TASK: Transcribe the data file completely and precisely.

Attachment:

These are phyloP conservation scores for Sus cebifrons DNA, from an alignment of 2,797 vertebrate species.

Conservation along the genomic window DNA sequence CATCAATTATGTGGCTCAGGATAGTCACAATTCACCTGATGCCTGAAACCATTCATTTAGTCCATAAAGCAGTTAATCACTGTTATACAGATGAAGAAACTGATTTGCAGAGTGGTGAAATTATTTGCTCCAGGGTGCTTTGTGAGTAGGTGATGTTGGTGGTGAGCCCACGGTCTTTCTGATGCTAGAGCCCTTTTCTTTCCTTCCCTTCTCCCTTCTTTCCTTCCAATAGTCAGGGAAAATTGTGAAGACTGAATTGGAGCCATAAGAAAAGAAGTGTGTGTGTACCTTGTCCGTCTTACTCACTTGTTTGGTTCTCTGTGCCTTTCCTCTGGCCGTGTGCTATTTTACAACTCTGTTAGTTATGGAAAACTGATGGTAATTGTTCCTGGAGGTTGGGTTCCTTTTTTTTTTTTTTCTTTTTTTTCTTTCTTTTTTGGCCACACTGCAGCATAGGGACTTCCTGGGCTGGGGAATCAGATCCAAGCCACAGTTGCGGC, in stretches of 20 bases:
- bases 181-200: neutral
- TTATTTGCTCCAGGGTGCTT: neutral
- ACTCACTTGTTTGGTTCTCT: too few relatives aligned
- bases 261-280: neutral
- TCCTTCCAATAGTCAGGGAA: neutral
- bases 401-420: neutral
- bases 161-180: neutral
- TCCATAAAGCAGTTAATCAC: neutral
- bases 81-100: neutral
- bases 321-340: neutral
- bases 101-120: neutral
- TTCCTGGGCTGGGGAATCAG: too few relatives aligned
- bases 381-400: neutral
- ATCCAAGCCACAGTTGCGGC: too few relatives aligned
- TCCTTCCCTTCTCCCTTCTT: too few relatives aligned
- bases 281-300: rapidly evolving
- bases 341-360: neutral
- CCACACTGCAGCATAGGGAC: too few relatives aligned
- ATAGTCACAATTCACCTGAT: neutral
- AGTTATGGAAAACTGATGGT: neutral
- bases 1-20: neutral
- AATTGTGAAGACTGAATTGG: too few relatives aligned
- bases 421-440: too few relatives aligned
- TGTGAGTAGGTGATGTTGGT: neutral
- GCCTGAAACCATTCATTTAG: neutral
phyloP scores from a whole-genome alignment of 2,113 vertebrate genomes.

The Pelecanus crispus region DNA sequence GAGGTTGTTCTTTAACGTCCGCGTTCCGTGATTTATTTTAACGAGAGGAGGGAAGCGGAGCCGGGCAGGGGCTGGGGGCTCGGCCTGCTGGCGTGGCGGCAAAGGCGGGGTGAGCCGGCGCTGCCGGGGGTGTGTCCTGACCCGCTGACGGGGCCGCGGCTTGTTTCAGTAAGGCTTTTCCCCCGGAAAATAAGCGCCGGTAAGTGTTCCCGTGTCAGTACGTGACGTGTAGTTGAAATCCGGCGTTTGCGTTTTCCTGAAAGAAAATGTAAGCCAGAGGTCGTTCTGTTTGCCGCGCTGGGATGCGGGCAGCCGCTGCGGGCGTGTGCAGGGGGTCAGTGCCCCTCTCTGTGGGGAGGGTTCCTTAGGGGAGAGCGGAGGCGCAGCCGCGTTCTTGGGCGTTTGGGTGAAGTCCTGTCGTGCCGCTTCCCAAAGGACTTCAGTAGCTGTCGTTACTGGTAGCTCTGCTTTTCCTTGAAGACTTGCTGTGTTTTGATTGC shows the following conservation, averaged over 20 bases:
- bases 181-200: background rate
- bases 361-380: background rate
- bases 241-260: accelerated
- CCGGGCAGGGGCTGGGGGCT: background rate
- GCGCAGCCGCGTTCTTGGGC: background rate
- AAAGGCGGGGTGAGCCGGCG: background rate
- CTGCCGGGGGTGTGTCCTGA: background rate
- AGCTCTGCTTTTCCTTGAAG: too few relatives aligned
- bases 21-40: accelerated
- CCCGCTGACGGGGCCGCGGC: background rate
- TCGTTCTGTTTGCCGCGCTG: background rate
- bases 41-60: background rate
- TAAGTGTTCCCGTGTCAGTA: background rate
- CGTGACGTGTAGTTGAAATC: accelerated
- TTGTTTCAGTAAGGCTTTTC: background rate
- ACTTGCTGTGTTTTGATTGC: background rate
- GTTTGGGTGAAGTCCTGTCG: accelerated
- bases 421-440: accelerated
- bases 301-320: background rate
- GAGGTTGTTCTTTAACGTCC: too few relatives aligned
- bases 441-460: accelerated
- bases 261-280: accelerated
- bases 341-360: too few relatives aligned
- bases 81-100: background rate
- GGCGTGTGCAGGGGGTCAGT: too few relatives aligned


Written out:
These are phyloP conservation scores for Sus cebifrons DNA, from an alignment of 2,797 vertebrate species.

Conservation along the genomic window DNA sequence CATCAATTATGTGGCTCAGGATAGTCACAATTCACCTGATGCCTGAAACCATTCATTTAGTCCATAAAGCAGTTAATCACTGTTATACAGATGAAGAAACTGATTTGCAGAGTGGTGAAATTATTTGCTCCAGGGTGCTTTGTGAGTAGGTGATGTTGGTGGTGAGCCCACGGTCTTTCTGATGCTAGAGCCCTTTTCTTTCCTTCCCTTCTCCCTTCTTTCCTTCCAATAGTCAGGGAAAATTGTGAAGACTGAATTGGAGCCATAAGAAAAGAAGTGTGTGTGTACCTTGTCCGTCTTACTCACTTGTTTGGTTCTCTGTGCCTTTCCTCTGGCCGTGTGCTATTTTACAACTCTGTTAGTTATGGAAAACTGATGGTAATTGTTCCTGGAGGTTGGGTTCCTTTTTTTTTTTTTTCTTTTTTTTCTTTCTTTTTTGGCCACACTGCAGCATAGGGACTTCCTGGGCTGGGGAATCAGATCCAAGCCACAGTTGCGGC, in stretches of 20 bases:
- bases 181-200: neutral
- TTATTTGCTCCAGGGTGCTT: neutral
- ACTCACTTGTTTGGTTCTCT: too few relatives aligned
- bases 261-280: neutral
- TCCTTCCAATAGTCAGGGAA: neutral
- bases 401-420: neutral
- bases 161-180: neutral
- TCCATAAAGCAGTTAATCAC: neutral
- bases 81-100: neutral
- bases 321-340: neutral
- bases 101-120: neutral
- TTCCTGGGCTGGGGAATCAG: too few relatives aligned
- bases 381-400: neutral
- ATCCAAGCCACAGTTGCGGC: too few relatives aligned
- TCCTTCCCTTCTCCCTTCTT: too few relatives aligned
- bases 281-300: rapidly evolving
- bases 341-360: neutral
- CCACACTGCAGCATAGGGAC: too few relatives aligned
- ATAGTCACAATTCACCTGAT: neutral
- AGTTATGGAAAACTGATGGT: neutral
- bases 1-20: neutral
- AATTGTGAAGACTGAATTGG: too few relatives aligned
- bases 421-440: too few relatives aligned
- TGTGAGTAGGTGATGTTGGT: neutral
- GCCTGAAACCATTCATTTAG: neutral
phyloP scores from a whole-genome alignment of 2,113 vertebrate genomes.

The Pelecanus crispus region DNA sequence GAGGTTGTTCTTTAACGTCCGCGTTCCGTGATTTATTTTAACGAGAGGAGGGAAGCGGAGCCGGGCAGGGGCTGGGGGCTCGGCCTGCTGGCGTGGCGGCAAAGGCGGGGTGAGCCGGCGCTGCCGGGGGTGTGTCCTGACCCGCTGACGGGGCCGCGGCTTGTTTCAGTAAGGCTTTTCCCCCGGAAAATAAGCGCCGGTAAGTGTTCCCGTGTCAGTACGTGACGTGTAGTTGAAATCCGGCGTTTGCGTTTTCCTGAAAGAAAATGTAAGCCAGAGGTCGTTCTGTTTGCCGCGCTGGGATGCGGGCAGCCGCTGCGGGCGTGTGCAGGGGGTCAGTGCCCCTCTCTGTGGGGAGGGTTCCTTAGGGGAGAGCGGAGGCGCAGCCGCGTTCTTGGGCGTTTGGGTGAAGTCCTGTCGTGCCGCTTCCCAAAGGACTTCAGTAGCTGTCGTTACTGGTAGCTCTGCTTTTCCTTGAAGACTTGCTGTGTTTTGATTGC shows the following conservation, averaged over 20 bases:
- bases 181-200: background rate
- bases 361-380: background rate
- bases 241-260: accelerated
- CCGGGCAGGGGCTGGGGGCT: background rate
- GCGCAGCCGCGTTCTTGGGC: background rate
- AAAGGCGGGGTGAGCCGGCG: background rate
- CTGCCGGGGGTGTGTCCTGA: background rate
- AGCTCTGCTTTTCCTTGAAG: too few relatives aligned
- bases 21-40: accelerated
- CCCGCTGACGGGGCCGCGGC: background rate
- TCGTTCTGTTTGCCGCGCTG: background rate
- bases 41-60: background rate
- TAAGTGTTCCCGTGTCAGTA: background rate
- CGTGACGTGTAGTTGAAATC: accelerated
- TTGTTTCAGTAAGGCTTTTC: background rate
- ACTTGCTGTGTTTTGATTGC: background rate
- GTTTGGGTGAAGTCCTGTCG: accelerated
- bases 421-440: accelerated
- bases 301-320: background rate
- GAGGTTGTTCTTTAACGTCC: too few relatives aligned
- bases 441-460: accelerated
- bases 261-280: accelerated
- bases 341-360: too few relatives aligned
- bases 81-100: background rate
- GGCGTGTGCAGGGGGTCAGT: too few relatives aligned